Wednesday, 15 October 2008
Where’s my hat?
We all have labels hanging round our necks and mostly they are not the ones that we’d choose. We live with a selection of identities that have been foisted upon us, like the ill-fitting, cast-off clothing of a gawky cousin. Clownish and uncomfortable we play our roles as best we can until we are able to shrug them off at the end of the day and slide into the fireside slippers—or the leopard skin leggings—that are our real selves.
I have always frantically rebelled when I’ve felt pigeonholed, madly reversing out of any cul-de-sac with a label at the end, home-schooler, alternative, ex-pat, truck driver, gardener, British. With the exception of a few whistle-blowing authoritarians who embrace their roles to the extent of writing parking fines for cars, illegally parked in their dreams, nobody is simply one persona.
A size too small for most of the roles I’m called upon to play I am surprised to find the boatbuilder garb a good fit—although I don’t know that I’ve earned the right to wear it. Add a sailor’s feather to the boatbuilder’s cap and I really feel quite dandy (though I look a bit of a jerk).
At ease in this guise it’s a pleasure to be back in my invisible workshop after a long break. I haven’t done much other than stare at a solid length of lumber, wondering how I should go about converting it into OB’s new mast. I learned a lot when I made the last mast, how to eight-side, sixteen-side and eventually make a square section round, how to achieve a smooth taper along its length and how to install a little pulley in the top. But, like with everything I’ve built, a sensation that I could have done better remained and I vowed that if ever I got the chance to do it again I’d build a mast to be proud of. Trouble is I can’t quite remember what aspects I wanted to improve. I didn’t write them down nor did I record how I did all the eight-siding and tapering.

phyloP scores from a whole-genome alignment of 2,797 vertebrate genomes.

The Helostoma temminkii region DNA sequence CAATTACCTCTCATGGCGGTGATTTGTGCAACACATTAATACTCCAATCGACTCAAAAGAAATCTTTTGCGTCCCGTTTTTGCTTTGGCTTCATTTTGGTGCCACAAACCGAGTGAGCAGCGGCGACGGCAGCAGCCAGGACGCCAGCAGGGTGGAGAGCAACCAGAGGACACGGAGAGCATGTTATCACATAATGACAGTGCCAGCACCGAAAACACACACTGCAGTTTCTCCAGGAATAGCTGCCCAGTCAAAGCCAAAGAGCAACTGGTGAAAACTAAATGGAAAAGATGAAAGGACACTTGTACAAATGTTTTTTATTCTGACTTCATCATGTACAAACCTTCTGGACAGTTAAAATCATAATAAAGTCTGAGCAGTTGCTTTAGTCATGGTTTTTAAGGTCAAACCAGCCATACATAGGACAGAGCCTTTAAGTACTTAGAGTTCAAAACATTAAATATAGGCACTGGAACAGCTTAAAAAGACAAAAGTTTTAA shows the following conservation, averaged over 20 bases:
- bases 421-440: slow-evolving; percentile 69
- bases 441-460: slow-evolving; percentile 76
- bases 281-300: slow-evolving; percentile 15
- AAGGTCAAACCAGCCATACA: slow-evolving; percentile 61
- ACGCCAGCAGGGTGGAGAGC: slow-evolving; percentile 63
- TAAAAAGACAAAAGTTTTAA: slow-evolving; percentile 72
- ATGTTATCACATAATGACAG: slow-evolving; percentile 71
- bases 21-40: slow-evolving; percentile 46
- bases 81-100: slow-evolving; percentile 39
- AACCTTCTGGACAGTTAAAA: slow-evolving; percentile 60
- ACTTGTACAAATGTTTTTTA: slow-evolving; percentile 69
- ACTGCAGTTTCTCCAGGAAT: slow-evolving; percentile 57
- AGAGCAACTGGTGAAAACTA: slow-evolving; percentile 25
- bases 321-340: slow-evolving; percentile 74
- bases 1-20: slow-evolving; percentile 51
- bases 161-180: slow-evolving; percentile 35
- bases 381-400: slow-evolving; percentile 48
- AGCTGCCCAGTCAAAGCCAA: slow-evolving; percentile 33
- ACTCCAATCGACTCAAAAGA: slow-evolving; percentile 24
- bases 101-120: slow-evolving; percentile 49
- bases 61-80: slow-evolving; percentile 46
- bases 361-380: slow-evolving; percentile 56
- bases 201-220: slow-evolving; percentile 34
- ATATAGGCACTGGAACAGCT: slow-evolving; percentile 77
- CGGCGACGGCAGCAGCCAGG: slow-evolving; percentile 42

And as I stood up with an iron oxide-spotted tenon saw in my hand, having rummaged through my box of blunt and rusting tools, I saw that once again I was wearing the shabby headpiece of the corner-cutting constructor of gimcrack shelving that threatens every project undertaken in the invisible workshop.
I decided to postpone the mast building until I remember what I’m supposed to do and have sharpened my tools. And in the meantime I’ll look for my cap.